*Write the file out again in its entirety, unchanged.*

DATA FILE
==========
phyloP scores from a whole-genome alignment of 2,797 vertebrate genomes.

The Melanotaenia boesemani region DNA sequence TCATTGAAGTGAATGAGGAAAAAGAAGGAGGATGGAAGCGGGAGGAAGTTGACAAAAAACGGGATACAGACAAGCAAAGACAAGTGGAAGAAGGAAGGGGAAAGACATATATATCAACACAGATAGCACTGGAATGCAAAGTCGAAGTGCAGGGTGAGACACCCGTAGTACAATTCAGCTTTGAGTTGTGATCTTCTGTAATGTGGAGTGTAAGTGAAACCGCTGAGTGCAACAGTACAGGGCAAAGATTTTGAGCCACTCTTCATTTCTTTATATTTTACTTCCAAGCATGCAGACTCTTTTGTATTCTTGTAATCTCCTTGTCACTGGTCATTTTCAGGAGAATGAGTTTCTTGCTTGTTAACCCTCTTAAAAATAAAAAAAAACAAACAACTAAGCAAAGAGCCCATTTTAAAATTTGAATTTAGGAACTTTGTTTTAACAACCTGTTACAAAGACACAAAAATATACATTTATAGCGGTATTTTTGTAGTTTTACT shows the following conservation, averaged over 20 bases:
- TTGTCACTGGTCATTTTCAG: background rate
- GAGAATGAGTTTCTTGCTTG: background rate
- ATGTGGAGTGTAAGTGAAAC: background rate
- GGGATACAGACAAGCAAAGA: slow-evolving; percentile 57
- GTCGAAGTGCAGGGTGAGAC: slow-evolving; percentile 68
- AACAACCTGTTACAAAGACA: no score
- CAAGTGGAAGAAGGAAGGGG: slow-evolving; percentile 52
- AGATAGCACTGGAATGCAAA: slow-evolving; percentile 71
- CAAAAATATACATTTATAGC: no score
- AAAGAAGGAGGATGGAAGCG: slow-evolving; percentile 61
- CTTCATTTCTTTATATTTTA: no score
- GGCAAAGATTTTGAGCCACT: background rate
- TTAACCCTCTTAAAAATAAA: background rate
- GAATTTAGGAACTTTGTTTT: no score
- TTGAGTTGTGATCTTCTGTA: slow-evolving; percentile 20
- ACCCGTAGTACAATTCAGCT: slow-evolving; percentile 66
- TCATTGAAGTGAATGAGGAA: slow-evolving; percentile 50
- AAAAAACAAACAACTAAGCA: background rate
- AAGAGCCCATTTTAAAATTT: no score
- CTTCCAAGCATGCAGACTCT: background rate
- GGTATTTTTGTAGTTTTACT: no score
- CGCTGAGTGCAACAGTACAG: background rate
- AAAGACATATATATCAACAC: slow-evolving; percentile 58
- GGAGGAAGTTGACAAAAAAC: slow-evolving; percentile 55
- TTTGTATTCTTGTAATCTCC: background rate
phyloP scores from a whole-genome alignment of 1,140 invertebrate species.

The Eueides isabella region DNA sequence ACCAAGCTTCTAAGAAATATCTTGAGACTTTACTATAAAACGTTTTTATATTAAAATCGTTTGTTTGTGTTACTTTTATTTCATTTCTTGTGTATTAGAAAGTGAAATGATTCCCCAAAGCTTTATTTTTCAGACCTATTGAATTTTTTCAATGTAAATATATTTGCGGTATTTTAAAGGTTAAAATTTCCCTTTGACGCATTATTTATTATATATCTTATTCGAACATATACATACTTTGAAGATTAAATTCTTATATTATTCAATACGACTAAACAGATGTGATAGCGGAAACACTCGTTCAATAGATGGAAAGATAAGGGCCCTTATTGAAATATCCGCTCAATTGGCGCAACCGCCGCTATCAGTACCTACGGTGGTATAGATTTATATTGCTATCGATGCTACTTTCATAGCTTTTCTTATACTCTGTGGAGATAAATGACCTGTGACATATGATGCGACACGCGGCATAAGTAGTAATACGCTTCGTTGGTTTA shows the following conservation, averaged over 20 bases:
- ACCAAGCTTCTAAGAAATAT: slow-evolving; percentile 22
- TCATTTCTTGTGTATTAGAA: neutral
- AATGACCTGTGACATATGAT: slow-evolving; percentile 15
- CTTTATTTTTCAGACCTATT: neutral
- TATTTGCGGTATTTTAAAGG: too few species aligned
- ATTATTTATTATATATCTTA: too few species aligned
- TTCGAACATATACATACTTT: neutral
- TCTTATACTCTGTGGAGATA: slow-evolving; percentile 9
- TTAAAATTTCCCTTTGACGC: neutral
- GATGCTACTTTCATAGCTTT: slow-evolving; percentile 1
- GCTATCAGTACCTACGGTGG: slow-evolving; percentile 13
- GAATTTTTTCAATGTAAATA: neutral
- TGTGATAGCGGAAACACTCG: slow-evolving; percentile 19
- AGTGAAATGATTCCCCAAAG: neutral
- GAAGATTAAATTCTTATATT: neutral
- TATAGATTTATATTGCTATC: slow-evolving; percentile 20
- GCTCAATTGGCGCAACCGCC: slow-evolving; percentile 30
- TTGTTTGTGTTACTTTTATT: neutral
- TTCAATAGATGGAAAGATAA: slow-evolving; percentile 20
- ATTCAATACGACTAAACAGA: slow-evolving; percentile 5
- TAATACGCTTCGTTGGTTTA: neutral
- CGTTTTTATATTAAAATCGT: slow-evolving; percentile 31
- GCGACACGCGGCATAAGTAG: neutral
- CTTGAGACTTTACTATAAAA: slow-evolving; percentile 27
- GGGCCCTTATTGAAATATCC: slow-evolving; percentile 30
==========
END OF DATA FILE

phyloP scores from a whole-genome alignment of 2,797 vertebrate genomes.

The Melanotaenia boesemani region DNA sequence TCATTGAAGTGAATGAGGAAAAAGAAGGAGGATGGAAGCGGGAGGAAGTTGACAAAAAACGGGATACAGACAAGCAAAGACAAGTGGAAGAAGGAAGGGGAAAGACATATATATCAACACAGATAGCACTGGAATGCAAAGTCGAAGTGCAGGGTGAGACACCCGTAGTACAATTCAGCTTTGAGTTGTGATCTTCTGTAATGTGGAGTGTAAGTGAAACCGCTGAGTGCAACAGTACAGGGCAAAGATTTTGAGCCACTCTTCATTTCTTTATATTTTACTTCCAAGCATGCAGACTCTTTTGTATTCTTGTAATCTCCTTGTCACTGGTCATTTTCAGGAGAATGAGTTTCTTGCTTGTTAACCCTCTTAAAAATAAAAAAAAACAAACAACTAAGCAAAGAGCCCATTTTAAAATTTGAATTTAGGAACTTTGTTTTAACAACCTGTTACAAAGACACAAAAATATACATTTATAGCGGTATTTTTGTAGTTTTACT shows the following conservation, averaged over 20 bases:
- TTGTCACTGGTCATTTTCAG: background rate
- GAGAATGAGTTTCTTGCTTG: background rate
- ATGTGGAGTGTAAGTGAAAC: background rate
- GGGATACAGACAAGCAAAGA: slow-evolving; percentile 57
- GTCGAAGTGCAGGGTGAGAC: slow-evolving; percentile 68
- AACAACCTGTTACAAAGACA: no score
- CAAGTGGAAGAAGGAAGGGG: slow-evolving; percentile 52
- AGATAGCACTGGAATGCAAA: slow-evolving; percentile 71
- CAAAAATATACATTTATAGC: no score
- AAAGAAGGAGGATGGAAGCG: slow-evolving; percentile 61
- CTTCATTTCTTTATATTTTA: no score
- GGCAAAGATTTTGAGCCACT: background rate
- TTAACCCTCTTAAAAATAAA: background rate
- GAATTTAGGAACTTTGTTTT: no score
- TTGAGTTGTGATCTTCTGTA: slow-evolving; percentile 20
- ACCCGTAGTACAATTCAGCT: slow-evolving; percentile 66
- TCATTGAAGTGAATGAGGAA: slow-evolving; percentile 50
- AAAAAACAAACAACTAAGCA: background rate
- AAGAGCCCATTTTAAAATTT: no score
- CTTCCAAGCATGCAGACTCT: background rate
- GGTATTTTTGTAGTTTTACT: no score
- CGCTGAGTGCAACAGTACAG: background rate
- AAAGACATATATATCAACAC: slow-evolving; percentile 58
- GGAGGAAGTTGACAAAAAAC: slow-evolving; percentile 55
- TTTGTATTCTTGTAATCTCC: background rate
phyloP scores from a whole-genome alignment of 1,140 invertebrate species.

The Eueides isabella region DNA sequence ACCAAGCTTCTAAGAAATATCTTGAGACTTTACTATAAAACGTTTTTATATTAAAATCGTTTGTTTGTGTTACTTTTATTTCATTTCTTGTGTATTAGAAAGTGAAATGATTCCCCAAAGCTTTATTTTTCAGACCTATTGAATTTTTTCAATGTAAATATATTTGCGGTATTTTAAAGGTTAAAATTTCCCTTTGACGCATTATTTATTATATATCTTATTCGAACATATACATACTTTGAAGATTAAATTCTTATATTATTCAATACGACTAAACAGATGTGATAGCGGAAACACTCGTTCAATAGATGGAAAGATAAGGGCCCTTATTGAAATATCCGCTCAATTGGCGCAACCGCCGCTATCAGTACCTACGGTGGTATAGATTTATATTGCTATCGATGCTACTTTCATAGCTTTTCTTATACTCTGTGGAGATAAATGACCTGTGACATATGATGCGACACGCGGCATAAGTAGTAATACGCTTCGTTGGTTTA shows the following conservation, averaged over 20 bases:
- ACCAAGCTTCTAAGAAATAT: slow-evolving; percentile 22
- TCATTTCTTGTGTATTAGAA: neutral
- AATGACCTGTGACATATGAT: slow-evolving; percentile 15
- CTTTATTTTTCAGACCTATT: neutral
- TATTTGCGGTATTTTAAAGG: too few species aligned
- ATTATTTATTATATATCTTA: too few species aligned
- TTCGAACATATACATACTTT: neutral
- TCTTATACTCTGTGGAGATA: slow-evolving; percentile 9
- TTAAAATTTCCCTTTGACGC: neutral
- GATGCTACTTTCATAGCTTT: slow-evolving; percentile 1
- GCTATCAGTACCTACGGTGG: slow-evolving; percentile 13
- GAATTTTTTCAATGTAAATA: neutral
- TGTGATAGCGGAAACACTCG: slow-evolving; percentile 19
- AGTGAAATGATTCCCCAAAG: neutral
- GAAGATTAAATTCTTATATT: neutral
- TATAGATTTATATTGCTATC: slow-evolving; percentile 20
- GCTCAATTGGCGCAACCGCC: slow-evolving; percentile 30
- TTGTTTGTGTTACTTTTATT: neutral
- TTCAATAGATGGAAAGATAA: slow-evolving; percentile 20
- ATTCAATACGACTAAACAGA: slow-evolving; percentile 5
- TAATACGCTTCGTTGGTTTA: neutral
- CGTTTTTATATTAAAATCGT: slow-evolving; percentile 31
- GCGACACGCGGCATAAGTAG: neutral
- CTTGAGACTTTACTATAAAA: slow-evolving; percentile 27
- GGGCCCTTATTGAAATATCC: slow-evolving; percentile 30